several earth shattering releases like chipmusic traxx for 
        several YM Rockers productions as well as stunning articles for 
        a famous disk magazine :) and last not least for maxYMiser, the 
        perhaps most advanced chiptracker available on this platform. 
        What was the reason for you to code it in the first place? 
        Weren't there enough other trackers? Weren't they good enough?

        gwEm: Frankly existing YM trackers sucked for the sound I
        wanted. Any YM musician will tell you how hard Sid Sound
        Designer sucks. Luckily MusicMon2, which is what I was just
        before, was pretty decent - but it had its limitations -
        especially considering the sounds I knew the YM would be capable
        of. I somehow regret coding the tracker now - it was too much
        work and MusicMon2 came further since then. Anyway, at least YM
        composers have a new toy. It's possible to perform any historic
        YM technique using maxYMiser, and many new ones too, the Phatt
        Demo is just the start I think. We had the ambition to create
        the best chip editor on any platform.

        cxt: Besides all its technical qualities it seems you thought 
        about putting as much controls on one screen as possible, and 
        perhaps even more :) A famous chip musician once told me he 
        didn't like the Triplex2k4 interface because everything is so 
        tiny. Don't you think the maxYMiser user interface is a bit too 

        gwEm: The alternative would be more menus to find all the
        functions, and more scrolling round the tracker display.
        maxYMiser works only on a 1Mb machine but recommends 2Mb - it
        has many more features than Triplex - more like a modern PC
        editor, and PC has usually 640x480 display… if your editor would
        even run on a 2Mb PC… if you could find one that old ;) Actually
        if you use maxYMiser on a real ST, with a proper RGB screen, and
        at the stable 60Hz refresh, I think you can compare to the
        tracking experience of a PC editor… At least that's what 505 and
        Frequent tell me ;) The interface is a blatant rip of
        FastTracker2, so it's comfortable for PC guys.

        cxt: Nearly all chiptunes you have released as SNDHs so far 
        can't be loaded into maxYMiser to be replayed or to use the 
        voice sets, while other musicians offer their tunes in a non 
        modified way. What's the reason for this? Do you want to protect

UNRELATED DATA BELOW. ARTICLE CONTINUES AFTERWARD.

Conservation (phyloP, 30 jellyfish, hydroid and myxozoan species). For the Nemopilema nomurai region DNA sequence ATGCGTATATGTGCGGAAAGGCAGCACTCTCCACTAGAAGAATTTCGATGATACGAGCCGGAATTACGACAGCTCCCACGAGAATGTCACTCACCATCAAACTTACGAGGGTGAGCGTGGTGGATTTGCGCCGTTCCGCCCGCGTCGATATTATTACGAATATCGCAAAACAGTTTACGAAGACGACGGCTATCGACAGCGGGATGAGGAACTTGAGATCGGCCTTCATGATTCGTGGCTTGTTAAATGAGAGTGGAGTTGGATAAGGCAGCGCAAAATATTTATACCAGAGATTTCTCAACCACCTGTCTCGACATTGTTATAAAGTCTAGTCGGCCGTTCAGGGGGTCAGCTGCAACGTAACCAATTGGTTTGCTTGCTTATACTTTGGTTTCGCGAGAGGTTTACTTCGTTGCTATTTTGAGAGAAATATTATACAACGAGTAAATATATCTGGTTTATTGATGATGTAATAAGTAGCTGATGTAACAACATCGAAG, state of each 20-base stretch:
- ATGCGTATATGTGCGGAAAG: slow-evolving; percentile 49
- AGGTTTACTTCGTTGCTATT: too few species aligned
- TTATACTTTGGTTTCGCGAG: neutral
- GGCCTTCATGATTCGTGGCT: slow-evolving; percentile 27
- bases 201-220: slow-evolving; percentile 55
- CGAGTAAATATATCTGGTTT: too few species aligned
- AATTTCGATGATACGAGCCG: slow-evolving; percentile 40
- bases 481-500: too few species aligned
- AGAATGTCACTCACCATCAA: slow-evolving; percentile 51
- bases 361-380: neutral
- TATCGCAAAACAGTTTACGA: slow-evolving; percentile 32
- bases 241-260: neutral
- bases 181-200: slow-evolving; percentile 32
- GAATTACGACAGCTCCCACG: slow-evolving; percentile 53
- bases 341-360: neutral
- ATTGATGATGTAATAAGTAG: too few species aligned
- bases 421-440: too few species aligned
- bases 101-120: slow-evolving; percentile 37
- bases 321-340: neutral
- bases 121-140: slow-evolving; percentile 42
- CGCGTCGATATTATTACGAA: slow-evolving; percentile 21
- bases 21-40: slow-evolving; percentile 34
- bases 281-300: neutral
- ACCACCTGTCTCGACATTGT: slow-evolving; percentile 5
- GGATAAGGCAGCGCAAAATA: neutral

your tunes from the curious eyes of other sceners?

        gwEm: Well the first maxYMiser song - maxYMise was using a very
        early version of the soft, and it wouldn't work in maxYMiser
        v1.00 anyway probably. Also the song for 'Acidic Tears' was
        written straight into Devpac and doesn't follow maxYMiser
        format. But the Phatt Demo tunes, sure there is a very lame and
        simple protect. I did this to encourage other YM musicians to
        make their own sounds, and experiment with the new possibilities
        of the editor. Sadly, that didn't work out. The voice sets of
        505 are a good thing, newbies can use them, and later adjust
        them. Looking back, I think protecting these songs was perhaps a

        cxt: If you regret protecting these songs, who don't you just 
        release unprotected versions of them? Or perhaps just write a 
        little article about the principle behind your protection.

        gwEm: hmmmm, hmmmmm, hmmmm... maybe

        cxt: LOL, Your latest coding product, maxYMiser DMA finally 
        closes the gap that has always been there since the STE was 
        invented. It was overdue that a chiptracker allows using three 
        YM channels plus the two DMA channels opening a whole new world 
        of possibilities to composers. We already know who created 
        maxYMiser DMA, and I also have a slight idea who implanted the 
        basic idea for it into your brain. But who motivated you to code 
        it in the end?

        gwEm: Well like I said before if you give someone the
        possibility to make a sound - they have straightaway the idea to
        use it ;) Like smashing a saucepan with a big spoon ;) So the
        idea for a combined YM and DMA tracker for the STe probably hit
        a lot of people together at the same moment they read the STe
        specification sheet ;) Anyway, STe DMA was already planned in
        XLR8 and Sid Sound Designer at least, and Tao did his SID
        emulation. However, realistically all we had was Blipp Blopper,
        which did not have a too modern YM engine. It was Dma-Sc who
        reminded me of this possibility, he always made half serious
        jokes about a 4 DMA + 3 YM channel editor ;) I was looking for
        things to code on maxYMiser, and DMA support came to my head
        mainly from talks with Dma-Sc. I didn't want just to code this
        for fun - I wanted a demoscene production in mind, so I
        discussed with Paranoid / Paradox if he would like such a thing.
        Anyway he thought the idea was a bit lame for various reasons
        (maybe he was even right ;) ), so I forgot the idea. Then C-